Unequivocally Ambiguous

Humorous Stories on Parenting, Culture and Life

The Peter Principle and The Not Divine Parenting Comedy

by | Mar 7, 2024 | Parenting | 0 comments

The recurring incompetence of parenting at different developmental stages (32/40)

Petaluma, CA. March, 2024. Photo by author.

I read The Divine Comedy when I was 13. Before you think I’m bragging, let me tell you something.

I did not think it was that great. Honestly, overrated.

The whole thing was lost on me. If I am being honest, I thought the book was a pretentious, steaming pile of words I did not understand. That’s a review you can expect from a 13-year-old because, at 13, you think the world revolves around you, and you don’t think anything is great.

But unlike The Iliad and The Odyssey, to understand The Divine Comedy, you need to know so many players from obscure 14th-century Florentine history to understand the action — which I consider to be an impossibility for a 13-year-old or almost any human being with hopes of mating.

The poem read like a collection of disgruntled and angry Yelp reviews. With a lot of time on his hands, Dante thought of everyone who wronged him and decided how they would be punished in the afterlife because there was nothing he could do about it in real life. “Horney devils will molest this big wig. This priest will be boiled. My boss will go to a certain circle of hell.”

This poem is just a collection of complaints à la Letters from a Nut, stemming from his dissatisfaction with the world when the obsession of his life, Beatrice, did not correspond his love.

Of note, Dante said he only met her twice.

So the whole thing was about a creepy dude wanting love but not getting it — which is what all Yelp reviews are about, anyway. “No one loves me, so your restaurant staff is rude and pretentious, and your gyozas were soggy!”

Reviews are a way for people to tell us they are not being loved; they go online to give one or two stars to this or that restaurant because they feel no one in their actual life is listening. So they act out on internet forums.

The classics, as people referred to them, were the kind of titles I had access to because I could raid my grandfather’s and my next-door neighbor’s late husband’s library. And I kept the practice up for as long as I lived in Colombia.

Around sixteen years old, I saw a small, thin book in my grandfather’s library.

It was called The Peter Principle, written by educator Lawrence J. Peter.

The Peter principle states, “Everyone rises to the level of their incompetence.”

It is a very pessimistic but fascinating way of seeing the corporate world.

We all rise to the level of our incompetence, and because we are incompetent, we can’t keep getting promoted, but we are still incompetent in the position we have.

Remember that one friend in high school who read one philosophy book, and then for every situation that happened, he paralleled it to that one book.


That was me with the Peter principle. And guess what? No one wants to hear that they have reached the pinnacle of their incompetence, and there is nowhere else to look but despair and angst for the remaining of their lives.

I thought this only applied to our professions and crafts, but it accurately describes parenting.

I can’t think of any other endeavor that what we learn at a specific age of development for our kids is so quickly outdated and will be obsolete in the next.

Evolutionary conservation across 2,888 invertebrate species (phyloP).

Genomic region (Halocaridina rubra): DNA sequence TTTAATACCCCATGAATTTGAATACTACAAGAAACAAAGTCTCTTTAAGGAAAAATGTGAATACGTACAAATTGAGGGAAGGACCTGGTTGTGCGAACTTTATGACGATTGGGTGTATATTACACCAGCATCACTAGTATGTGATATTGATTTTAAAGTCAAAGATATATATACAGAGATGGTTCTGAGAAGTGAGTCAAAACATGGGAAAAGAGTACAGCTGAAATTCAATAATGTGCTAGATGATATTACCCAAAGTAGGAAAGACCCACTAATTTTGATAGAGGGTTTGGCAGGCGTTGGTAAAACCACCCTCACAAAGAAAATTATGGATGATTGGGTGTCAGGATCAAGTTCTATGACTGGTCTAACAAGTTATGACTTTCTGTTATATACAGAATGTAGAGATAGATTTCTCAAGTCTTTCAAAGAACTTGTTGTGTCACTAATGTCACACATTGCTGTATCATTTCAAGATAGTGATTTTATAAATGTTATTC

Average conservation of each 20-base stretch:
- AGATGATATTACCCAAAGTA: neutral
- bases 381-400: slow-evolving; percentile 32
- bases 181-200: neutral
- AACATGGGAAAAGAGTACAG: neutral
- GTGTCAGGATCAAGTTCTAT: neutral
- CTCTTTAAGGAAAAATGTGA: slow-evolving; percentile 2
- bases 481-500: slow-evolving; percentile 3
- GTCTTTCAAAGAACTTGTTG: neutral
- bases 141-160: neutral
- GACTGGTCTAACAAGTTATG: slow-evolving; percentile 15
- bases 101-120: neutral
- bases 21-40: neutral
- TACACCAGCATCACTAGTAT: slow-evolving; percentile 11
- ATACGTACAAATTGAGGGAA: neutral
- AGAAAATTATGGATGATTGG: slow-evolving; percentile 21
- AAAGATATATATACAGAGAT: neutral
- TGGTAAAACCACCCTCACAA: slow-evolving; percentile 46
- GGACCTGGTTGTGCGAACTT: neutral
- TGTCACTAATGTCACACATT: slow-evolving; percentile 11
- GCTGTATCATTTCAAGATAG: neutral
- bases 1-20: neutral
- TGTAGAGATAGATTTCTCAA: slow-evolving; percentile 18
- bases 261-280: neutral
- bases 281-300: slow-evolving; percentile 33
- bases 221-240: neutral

We are constantly faced with parenting with the fact that we are utterly and helplessly incompetent.

We show up, but we know that it is likely that we will mess up because we acquired some tools for yesterday’s problem, but today’s problem is not yesterday’s problem.

Like my version of today’s problem.

My daughter shouts for me almost every night, between three and four in the morning. I waddled and jumped to her room with a crooked spin like a primate before Homo Erectus.

I step into her room for one of two things. She either needs me to pull up her blanket or she needs me to take her to the bathroom.

I know she is at a stage where she can do those things independently, and maybe I should force her to. But I take these little moments to hug and kiss her because, before I know it, these moments will be gone.

So, I take what I can right now.

But to be fully functioning this early in the morning is unrealistic.

Today, she needed me to take her to the bathroom. I managed to help her and then took her back to bed.

Fifteen minutes later, she started screaming for me.

“ Dadda!! Dadda!”

I ran back to he, doing my best impression of “Weekend at Biden’s,” and stepped into her room.

“What’s up, baby?”
“I do not want a diaper!”
“What? Babe, you don’t have a diaper.”

I checked to make sure that, even though she hadn’t worn a diaper for nearly two years, I didn’t put one on her.

I checked, and there was no sign of sleep-diapering.

Then she pulled a giant waddle of paper from her pants.

I remembered then that instead of wiping her, I just put a waddle of toilet paper in her pants and put her back in bed. She handed me the toilet paper and laughed, “Silly, Daddy, you could’ve given me an injury!”

And doesn’t that summarize parenting? We try our best, but inevitably, sometimes something goes wrong, and we leave some injuries in our path — hopefully just emotional, but that depends on the state in which you live.

I just keep showing up, even when I know I have reached the pinnacle of my incompetence.

Even when I know my review will come in her teenage years, and it won’t be that dissimilar from a Yelp review, “I found you rude, pretentious, antiquated, racist against ladybugs, and your arepas are a little soggy.”


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